The National Water Commission has stated that coal seam gas mining risks having 'significant, long-term and adverse impacts' on water resources and called for caution in its implementation. Some of the threats identified by the NWC include depressurisation and contamination of aquifers, land subsidence, reduction of surface flows in connected systems, management challenges surrounding large volumes of waste water, alterations of water quality and impacts on the health of wetlands and rivers.
Australia Pacific LNG have approval to discharge up to 20 million litres of treated coal seam gas wastewater each day into the Condamine River. Even after treatment, tests show that this water includes chemicals such as boron, silver, chlorine, copper, cyanide and zinc at concentrations that would be toxic to aquatic organisms.
In late May 2012, the Condamine River was found bubbling 'like a spa bath' near the Queensland country town of Chinchilla. A gas metre registered high levels of methane coming from the river. The bubbling was occurring in an area where coal seam gas wells are located in close proximity to the River. Whilst the gas company concerned, Origin Energy, blithely described the bubbling as a 'natural' phenomenon, landholders in the area have never heard of or encountered gas leakages on this scale previously, and Dr Gavin Mudd from Monash University School of Engineering stated that it was feasible that de-watering of the coal seam had enabled methane gas to escape to the surface.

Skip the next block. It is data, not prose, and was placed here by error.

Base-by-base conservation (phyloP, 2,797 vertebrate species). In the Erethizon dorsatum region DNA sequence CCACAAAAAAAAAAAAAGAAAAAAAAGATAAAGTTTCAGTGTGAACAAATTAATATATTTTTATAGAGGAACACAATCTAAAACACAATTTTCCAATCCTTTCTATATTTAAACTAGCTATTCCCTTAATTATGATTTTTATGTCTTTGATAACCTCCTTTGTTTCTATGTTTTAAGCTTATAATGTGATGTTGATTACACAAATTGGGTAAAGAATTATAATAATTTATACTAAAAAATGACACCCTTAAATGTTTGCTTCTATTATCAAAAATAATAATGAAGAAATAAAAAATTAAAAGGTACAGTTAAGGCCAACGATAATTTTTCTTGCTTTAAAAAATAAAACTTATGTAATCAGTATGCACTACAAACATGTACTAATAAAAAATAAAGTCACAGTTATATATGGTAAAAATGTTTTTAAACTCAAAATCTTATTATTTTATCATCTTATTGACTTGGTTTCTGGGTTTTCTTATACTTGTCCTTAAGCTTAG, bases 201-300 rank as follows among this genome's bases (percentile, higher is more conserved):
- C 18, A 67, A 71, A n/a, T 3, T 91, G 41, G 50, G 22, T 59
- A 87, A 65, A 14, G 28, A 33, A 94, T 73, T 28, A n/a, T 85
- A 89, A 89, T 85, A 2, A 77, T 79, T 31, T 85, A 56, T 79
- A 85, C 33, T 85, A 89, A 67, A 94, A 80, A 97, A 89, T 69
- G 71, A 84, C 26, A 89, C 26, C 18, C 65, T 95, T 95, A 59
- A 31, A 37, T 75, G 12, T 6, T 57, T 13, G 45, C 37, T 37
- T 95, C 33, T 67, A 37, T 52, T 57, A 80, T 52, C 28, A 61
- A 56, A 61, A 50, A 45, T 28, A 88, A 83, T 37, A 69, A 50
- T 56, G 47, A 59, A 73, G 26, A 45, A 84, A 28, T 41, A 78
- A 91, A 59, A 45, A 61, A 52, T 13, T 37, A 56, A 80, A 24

Evidence of methane migration as a result of coal seam gas mining has also been provided by a local landholder who has been able to set his water bore on fire after drilling took place nearby, and an old coal exploration drillhole at Daandine, near Dalby, which has recently caught fire after coal seam gas mining in the vicinity. There is also a large body of evidence indicating that methane migration is a relatively frequent occurrence near unconventional gasfields in America.